Hedging Helps Worst Performing Oil Companies


Some of the worst-performing oil companies in North America are getting more for their crude even after the drop in oil prices.  Their proceeds are better than Exxon Mobil Corporation and other giants.  But their debt burden makes them vulnerable in the future.

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According to data compiled by Bloomberg, the Goodrich Petroleum Corporation sold its output for $86.49 a barrel in the second quarter.  Halcon Resources Corporation sold it for $81.18 and Chevron Corporation received an average $54.26 for its production.  All these worst performing smaller players made better than Exxon Mobil, which was able to sell its output for $56.90.

The reason behind this differential selling pricing was the lack of cash.  The smaller companies have risky credit, and they buy insurance against an oil crash.  Due to which they can lock the higher prices.  These hedges have helped the smaller players as oil dipped more than 60 percent since June 2014 to a six-year low below $42 a barrel.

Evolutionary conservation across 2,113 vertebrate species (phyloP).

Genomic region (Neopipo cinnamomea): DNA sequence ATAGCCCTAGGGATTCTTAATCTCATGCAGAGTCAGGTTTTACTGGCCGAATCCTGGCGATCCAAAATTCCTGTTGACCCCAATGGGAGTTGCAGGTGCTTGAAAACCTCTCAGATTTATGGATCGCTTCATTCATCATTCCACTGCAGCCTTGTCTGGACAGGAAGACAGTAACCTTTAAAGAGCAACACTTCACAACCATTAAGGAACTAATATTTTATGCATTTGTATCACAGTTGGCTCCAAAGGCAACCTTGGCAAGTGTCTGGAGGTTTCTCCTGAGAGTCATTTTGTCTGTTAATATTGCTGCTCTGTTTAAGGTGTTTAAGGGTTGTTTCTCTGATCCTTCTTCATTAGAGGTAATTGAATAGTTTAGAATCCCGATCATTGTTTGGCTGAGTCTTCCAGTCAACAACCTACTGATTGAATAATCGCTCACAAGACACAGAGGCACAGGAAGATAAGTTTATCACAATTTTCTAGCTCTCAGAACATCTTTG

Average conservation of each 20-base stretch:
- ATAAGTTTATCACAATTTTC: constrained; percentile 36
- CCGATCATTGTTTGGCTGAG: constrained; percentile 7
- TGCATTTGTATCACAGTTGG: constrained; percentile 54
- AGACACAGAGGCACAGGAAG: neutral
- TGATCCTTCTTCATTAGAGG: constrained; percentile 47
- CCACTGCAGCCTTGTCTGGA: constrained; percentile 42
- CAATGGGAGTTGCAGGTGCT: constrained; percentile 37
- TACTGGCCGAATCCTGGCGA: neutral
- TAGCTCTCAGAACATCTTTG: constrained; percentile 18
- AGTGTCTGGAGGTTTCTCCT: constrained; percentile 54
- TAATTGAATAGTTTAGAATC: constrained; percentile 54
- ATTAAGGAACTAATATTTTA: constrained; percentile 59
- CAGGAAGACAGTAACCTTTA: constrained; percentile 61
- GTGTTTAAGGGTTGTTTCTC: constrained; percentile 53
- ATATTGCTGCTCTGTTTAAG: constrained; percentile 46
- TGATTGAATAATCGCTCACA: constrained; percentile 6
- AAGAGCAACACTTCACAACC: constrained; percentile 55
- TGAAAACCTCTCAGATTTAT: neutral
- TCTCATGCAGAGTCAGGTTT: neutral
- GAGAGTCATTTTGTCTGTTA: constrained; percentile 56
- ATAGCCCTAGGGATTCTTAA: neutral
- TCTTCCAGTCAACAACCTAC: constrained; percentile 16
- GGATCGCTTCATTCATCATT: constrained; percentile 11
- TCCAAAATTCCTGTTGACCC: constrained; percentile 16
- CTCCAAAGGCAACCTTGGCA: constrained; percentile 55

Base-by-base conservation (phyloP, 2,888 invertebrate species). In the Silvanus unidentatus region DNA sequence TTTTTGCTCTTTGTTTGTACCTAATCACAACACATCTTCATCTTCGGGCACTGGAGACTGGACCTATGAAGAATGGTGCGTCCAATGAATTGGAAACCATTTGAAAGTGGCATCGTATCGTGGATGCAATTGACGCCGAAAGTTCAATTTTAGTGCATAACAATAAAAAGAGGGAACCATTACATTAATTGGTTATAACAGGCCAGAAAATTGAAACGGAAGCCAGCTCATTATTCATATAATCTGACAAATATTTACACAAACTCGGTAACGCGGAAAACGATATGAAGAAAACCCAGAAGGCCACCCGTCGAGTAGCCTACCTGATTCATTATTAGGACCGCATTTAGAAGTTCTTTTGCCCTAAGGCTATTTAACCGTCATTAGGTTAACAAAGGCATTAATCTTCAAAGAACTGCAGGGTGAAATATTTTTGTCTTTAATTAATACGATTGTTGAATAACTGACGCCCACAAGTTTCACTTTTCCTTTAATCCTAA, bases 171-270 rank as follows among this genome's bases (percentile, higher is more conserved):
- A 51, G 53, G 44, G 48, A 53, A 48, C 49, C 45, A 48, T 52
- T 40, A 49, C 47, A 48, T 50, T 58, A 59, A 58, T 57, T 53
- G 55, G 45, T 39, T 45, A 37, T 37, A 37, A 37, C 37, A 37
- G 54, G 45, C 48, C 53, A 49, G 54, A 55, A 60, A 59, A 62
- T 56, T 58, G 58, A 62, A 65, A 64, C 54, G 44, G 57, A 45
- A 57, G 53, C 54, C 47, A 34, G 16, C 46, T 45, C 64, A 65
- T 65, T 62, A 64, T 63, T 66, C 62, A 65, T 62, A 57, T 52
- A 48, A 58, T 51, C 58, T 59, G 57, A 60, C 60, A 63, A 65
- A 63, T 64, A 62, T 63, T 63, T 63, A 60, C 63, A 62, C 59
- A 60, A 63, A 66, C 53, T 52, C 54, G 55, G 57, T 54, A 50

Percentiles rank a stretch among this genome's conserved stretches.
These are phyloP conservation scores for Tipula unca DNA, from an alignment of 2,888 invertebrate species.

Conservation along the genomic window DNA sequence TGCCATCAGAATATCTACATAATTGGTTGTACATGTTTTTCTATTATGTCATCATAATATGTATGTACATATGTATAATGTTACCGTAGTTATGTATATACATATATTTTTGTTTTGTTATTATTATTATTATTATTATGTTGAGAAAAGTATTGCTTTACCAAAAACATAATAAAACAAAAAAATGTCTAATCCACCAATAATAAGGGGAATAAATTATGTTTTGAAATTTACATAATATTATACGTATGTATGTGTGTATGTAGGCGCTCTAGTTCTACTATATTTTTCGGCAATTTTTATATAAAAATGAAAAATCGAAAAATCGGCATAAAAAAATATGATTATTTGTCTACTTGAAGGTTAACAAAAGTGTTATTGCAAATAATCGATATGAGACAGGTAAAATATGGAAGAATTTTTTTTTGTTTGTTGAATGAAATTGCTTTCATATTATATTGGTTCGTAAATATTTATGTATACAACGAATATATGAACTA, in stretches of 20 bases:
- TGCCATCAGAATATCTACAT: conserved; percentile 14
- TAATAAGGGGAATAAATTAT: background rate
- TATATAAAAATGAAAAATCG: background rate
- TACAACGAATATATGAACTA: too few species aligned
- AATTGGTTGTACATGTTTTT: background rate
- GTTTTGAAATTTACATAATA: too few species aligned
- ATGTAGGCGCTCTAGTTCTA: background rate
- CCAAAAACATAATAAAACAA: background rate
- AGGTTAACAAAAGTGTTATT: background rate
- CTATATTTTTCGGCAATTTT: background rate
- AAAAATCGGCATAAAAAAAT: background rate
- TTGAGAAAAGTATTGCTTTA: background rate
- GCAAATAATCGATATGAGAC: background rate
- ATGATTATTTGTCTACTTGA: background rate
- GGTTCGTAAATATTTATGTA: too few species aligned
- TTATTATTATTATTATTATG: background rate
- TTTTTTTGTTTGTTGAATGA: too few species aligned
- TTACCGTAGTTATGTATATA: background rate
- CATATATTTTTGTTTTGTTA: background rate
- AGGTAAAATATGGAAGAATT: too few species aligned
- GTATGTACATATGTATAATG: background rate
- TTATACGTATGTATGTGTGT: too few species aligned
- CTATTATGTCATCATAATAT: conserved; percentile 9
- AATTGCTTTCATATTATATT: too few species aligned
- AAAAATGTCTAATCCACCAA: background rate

Still, this is an alarming situation for the smaller players in the future.  Leo Mariani, an analyst with RBC Capital Markets in Austin, Texas, felt that the more debt you carry, you need to buy more hedges for protecting yourself in a downturn.  That is why big companies don’t have hedges as they don’t have much debt, and they don’t need them.  Hence, Exxon Mobil does not require hedging.  Last month, the company reported $4.3 billion in cash, even though they had a worst quarterly profit since 2009.

Brian Velie, an analyst with Capital One Securities in New Orleans, felt that the well-timed hedges saved the small players this year.  As the oil hedges are going to expire in 2017, the smaller companies like Halcon and Goodrich are going to feel the heat.  

Source: Bloomberg